Wednesday, August 15, 2018

'Won't have to listen to the woman killer yelpin' while his neck is stretchin'.'

Action Stories was Fiction House's answer to the general-interest adventure pulps like Argosy, Blue Book, Short Stories and, of course, Adventure. The title, which is self-explanatory, may be best known today as one of Robert E. Howard's more reliable markets. It came out monthly until the end of 1932, when the Depression forced an almost-year long hiatus, after which it returned as a bimonthly. In later years it was almost entirely western in content, but in 1932 there was a greater mix of subject matter, with Albert Richard Wetjen's violent tales of South Seas sailors among the most popular stories. Compared to Wetjen, Art Lawson was a rookie when "Hanging Bee" (September 1932) became his Action Stories debut. It's a grim little tale of a sheriff, the man accused of murdering his girl, and a lynch mob. Sheriff Matt Babcock is introduced brooding over a photo of his dead beloved; he can't look at the picture without envisioning her strangled and in her grave. He has every reason to hate the accused killer, Steve Jackson, and does hate him, but he also believes in the rule of law. In other words, we have the classic setup for the lawman facing down a lynch mob ... except that a crucial clue that would cinch the case has yet to turn up, and Jackson's brothers are waiting outside to shoot the sheriff, while other citizens are filling up with liquid courage before setting out on the lynch. Under these pressures, Babcock sells Jackson on the idea of sneaking him out of prison by disguising him as the sheriff, on the condition that Jackson return in two weeks to stand trial. It's unclear at this point whether Babcock wants Jackson to escape or expects him to be killed by his own brothers. He tells Jackson to make it look convincing by slugging him, tying him up, and leaving him in a cell. The uncertain Jackson notices that Babcock, trussed up, "looked almost happy." He manages to dodge his brothers' bullets, not knowing the source, while the mob takes advantage of the confusion to storm the jail. The one unconvincing part of the story is how readily the mob accepts the tied-up and gagged Babcock as Jackson. A character actually wonders aloud why the prisoner would be tied up, but another likes the idea of keeping him gagged as he hangs. Of course, we learn at the end that it was Babcock, not Jackson, who killed the girl, the incriminating ring finally falling out of a pocket when his corpse is thrown across a saddle. So did he want to die, or did a plan to get Jackson killed trying to escape backfire on him. That "almost happy" bit makes you wonder. But if he wanted to die, why not confess -- and if he wanted to get away with murder, why not get rid of the ring instead of carrying it around? It's all kind of confusing, but it's actually a good kind of confusing with a touch of morbid ambiguity, perhaps more subtle than what you'd expect from something called Action Stories or from an author less than a year in the business. Lawson had a long career ahead of him. Ironically enough, in light of this tale, he ended up a specialist in western romance stories.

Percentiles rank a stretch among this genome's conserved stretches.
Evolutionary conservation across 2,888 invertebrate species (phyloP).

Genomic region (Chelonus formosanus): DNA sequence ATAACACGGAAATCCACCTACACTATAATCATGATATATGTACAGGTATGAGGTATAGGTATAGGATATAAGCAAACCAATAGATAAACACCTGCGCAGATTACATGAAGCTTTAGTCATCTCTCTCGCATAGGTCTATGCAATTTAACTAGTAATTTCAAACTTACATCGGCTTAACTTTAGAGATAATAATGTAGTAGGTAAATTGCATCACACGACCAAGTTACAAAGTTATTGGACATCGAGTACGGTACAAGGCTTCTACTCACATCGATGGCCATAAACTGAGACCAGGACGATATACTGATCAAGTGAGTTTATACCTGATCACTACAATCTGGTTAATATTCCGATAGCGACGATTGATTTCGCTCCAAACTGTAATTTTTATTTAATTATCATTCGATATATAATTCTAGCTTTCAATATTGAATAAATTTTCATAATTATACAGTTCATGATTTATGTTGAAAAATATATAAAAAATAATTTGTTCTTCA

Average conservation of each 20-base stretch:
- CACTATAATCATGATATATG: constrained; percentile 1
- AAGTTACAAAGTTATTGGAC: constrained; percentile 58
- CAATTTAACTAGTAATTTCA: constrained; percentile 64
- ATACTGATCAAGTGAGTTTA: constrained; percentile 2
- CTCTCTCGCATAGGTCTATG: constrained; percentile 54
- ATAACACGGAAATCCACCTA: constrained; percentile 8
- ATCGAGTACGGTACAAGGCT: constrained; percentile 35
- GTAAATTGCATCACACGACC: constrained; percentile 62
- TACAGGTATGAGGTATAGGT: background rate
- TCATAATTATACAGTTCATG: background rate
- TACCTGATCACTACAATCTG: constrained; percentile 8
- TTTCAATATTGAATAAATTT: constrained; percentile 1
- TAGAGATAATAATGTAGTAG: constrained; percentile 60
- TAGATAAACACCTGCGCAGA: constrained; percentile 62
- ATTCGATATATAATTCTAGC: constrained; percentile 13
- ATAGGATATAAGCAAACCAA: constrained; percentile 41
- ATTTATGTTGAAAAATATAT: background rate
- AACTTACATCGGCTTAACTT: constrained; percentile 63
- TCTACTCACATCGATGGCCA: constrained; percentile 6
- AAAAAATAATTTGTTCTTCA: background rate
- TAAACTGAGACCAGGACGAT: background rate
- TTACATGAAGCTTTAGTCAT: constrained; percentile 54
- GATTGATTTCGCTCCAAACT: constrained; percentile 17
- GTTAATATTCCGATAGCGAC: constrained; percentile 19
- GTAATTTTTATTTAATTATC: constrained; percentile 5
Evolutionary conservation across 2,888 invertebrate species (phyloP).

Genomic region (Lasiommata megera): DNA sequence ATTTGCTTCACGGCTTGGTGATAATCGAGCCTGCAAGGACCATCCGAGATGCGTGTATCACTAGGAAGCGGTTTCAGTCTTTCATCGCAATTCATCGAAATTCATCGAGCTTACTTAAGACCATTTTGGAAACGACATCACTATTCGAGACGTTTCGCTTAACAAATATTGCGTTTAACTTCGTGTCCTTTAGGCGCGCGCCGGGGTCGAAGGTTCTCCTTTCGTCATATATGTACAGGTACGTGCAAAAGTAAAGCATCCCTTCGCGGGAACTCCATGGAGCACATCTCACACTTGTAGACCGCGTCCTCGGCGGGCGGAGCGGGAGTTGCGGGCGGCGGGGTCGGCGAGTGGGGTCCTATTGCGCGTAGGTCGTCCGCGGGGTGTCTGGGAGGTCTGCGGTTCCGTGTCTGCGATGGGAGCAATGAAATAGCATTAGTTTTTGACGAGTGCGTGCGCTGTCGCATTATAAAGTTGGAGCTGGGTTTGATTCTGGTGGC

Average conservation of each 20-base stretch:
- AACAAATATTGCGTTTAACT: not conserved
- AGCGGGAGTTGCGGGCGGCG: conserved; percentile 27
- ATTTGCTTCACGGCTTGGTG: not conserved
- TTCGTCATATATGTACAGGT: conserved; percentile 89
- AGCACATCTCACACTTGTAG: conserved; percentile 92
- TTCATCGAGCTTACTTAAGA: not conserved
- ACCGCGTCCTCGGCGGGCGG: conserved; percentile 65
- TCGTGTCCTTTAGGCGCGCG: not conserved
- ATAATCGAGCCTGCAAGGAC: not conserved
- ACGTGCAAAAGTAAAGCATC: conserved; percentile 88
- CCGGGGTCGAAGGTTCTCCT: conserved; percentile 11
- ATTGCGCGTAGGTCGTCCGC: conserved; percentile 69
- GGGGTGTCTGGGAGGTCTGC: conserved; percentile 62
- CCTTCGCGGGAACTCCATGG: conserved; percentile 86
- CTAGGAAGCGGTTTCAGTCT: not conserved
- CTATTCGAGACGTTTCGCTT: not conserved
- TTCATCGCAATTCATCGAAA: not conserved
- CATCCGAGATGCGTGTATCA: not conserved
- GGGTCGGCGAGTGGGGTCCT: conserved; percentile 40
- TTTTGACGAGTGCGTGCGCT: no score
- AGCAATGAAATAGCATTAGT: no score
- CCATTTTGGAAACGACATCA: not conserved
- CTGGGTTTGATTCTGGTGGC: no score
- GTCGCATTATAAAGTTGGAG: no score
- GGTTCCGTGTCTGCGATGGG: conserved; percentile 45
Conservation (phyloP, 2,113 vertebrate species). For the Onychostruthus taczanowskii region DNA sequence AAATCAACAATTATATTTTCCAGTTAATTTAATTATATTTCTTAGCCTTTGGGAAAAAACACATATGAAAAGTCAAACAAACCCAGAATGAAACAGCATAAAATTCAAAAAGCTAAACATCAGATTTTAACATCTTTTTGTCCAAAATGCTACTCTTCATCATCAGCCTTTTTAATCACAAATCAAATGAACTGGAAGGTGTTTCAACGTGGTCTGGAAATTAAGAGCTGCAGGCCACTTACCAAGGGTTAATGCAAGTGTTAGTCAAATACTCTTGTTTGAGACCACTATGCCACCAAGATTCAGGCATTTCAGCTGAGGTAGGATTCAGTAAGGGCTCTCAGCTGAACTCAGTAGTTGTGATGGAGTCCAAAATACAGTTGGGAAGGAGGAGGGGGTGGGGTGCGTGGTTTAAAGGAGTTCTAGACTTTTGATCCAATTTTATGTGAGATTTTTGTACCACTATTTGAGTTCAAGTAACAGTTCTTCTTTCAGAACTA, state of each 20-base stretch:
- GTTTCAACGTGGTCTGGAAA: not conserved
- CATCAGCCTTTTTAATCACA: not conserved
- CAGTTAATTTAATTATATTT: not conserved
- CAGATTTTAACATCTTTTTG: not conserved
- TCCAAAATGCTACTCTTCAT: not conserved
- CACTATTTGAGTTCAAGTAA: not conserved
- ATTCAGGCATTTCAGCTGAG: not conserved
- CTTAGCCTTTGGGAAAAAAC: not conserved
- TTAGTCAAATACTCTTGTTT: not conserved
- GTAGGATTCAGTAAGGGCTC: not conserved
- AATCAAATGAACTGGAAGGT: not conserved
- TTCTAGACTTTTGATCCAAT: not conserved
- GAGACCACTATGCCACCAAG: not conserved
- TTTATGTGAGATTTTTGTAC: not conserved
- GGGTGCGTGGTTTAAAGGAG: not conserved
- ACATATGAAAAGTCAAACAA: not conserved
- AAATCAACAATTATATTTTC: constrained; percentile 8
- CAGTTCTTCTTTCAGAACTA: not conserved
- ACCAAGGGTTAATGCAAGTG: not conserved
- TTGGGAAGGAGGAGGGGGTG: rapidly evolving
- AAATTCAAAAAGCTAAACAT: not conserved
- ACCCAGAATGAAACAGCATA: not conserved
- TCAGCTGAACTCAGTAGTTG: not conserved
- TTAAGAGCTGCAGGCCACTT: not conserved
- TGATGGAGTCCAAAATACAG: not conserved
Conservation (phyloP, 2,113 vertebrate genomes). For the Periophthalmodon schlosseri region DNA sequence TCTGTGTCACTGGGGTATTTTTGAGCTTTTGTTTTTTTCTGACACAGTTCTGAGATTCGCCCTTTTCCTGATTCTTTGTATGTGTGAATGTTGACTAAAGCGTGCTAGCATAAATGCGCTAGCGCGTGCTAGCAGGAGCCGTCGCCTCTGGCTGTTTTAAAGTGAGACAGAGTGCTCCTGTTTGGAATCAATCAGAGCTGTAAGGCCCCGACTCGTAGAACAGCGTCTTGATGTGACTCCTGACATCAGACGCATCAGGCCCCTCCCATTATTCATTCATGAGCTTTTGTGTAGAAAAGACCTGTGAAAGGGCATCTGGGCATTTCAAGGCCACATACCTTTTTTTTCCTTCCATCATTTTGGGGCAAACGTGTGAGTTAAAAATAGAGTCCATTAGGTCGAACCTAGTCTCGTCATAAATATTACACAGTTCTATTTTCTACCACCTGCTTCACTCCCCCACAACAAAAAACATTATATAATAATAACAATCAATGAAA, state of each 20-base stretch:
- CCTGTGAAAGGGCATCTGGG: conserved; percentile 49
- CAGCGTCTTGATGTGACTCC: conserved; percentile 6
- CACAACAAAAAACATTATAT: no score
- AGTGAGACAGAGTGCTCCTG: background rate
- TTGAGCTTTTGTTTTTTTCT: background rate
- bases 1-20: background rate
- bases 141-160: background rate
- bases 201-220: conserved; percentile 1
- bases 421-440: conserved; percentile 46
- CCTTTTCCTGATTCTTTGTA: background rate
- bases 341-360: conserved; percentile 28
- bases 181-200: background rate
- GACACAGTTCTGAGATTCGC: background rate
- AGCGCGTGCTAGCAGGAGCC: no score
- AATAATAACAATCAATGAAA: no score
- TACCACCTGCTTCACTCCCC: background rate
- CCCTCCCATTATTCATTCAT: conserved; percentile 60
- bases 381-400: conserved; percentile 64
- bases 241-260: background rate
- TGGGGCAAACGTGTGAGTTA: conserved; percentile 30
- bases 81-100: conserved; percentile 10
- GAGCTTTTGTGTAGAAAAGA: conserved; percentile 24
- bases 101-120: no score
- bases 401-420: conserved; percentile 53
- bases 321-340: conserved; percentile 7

Saturday, August 11, 2018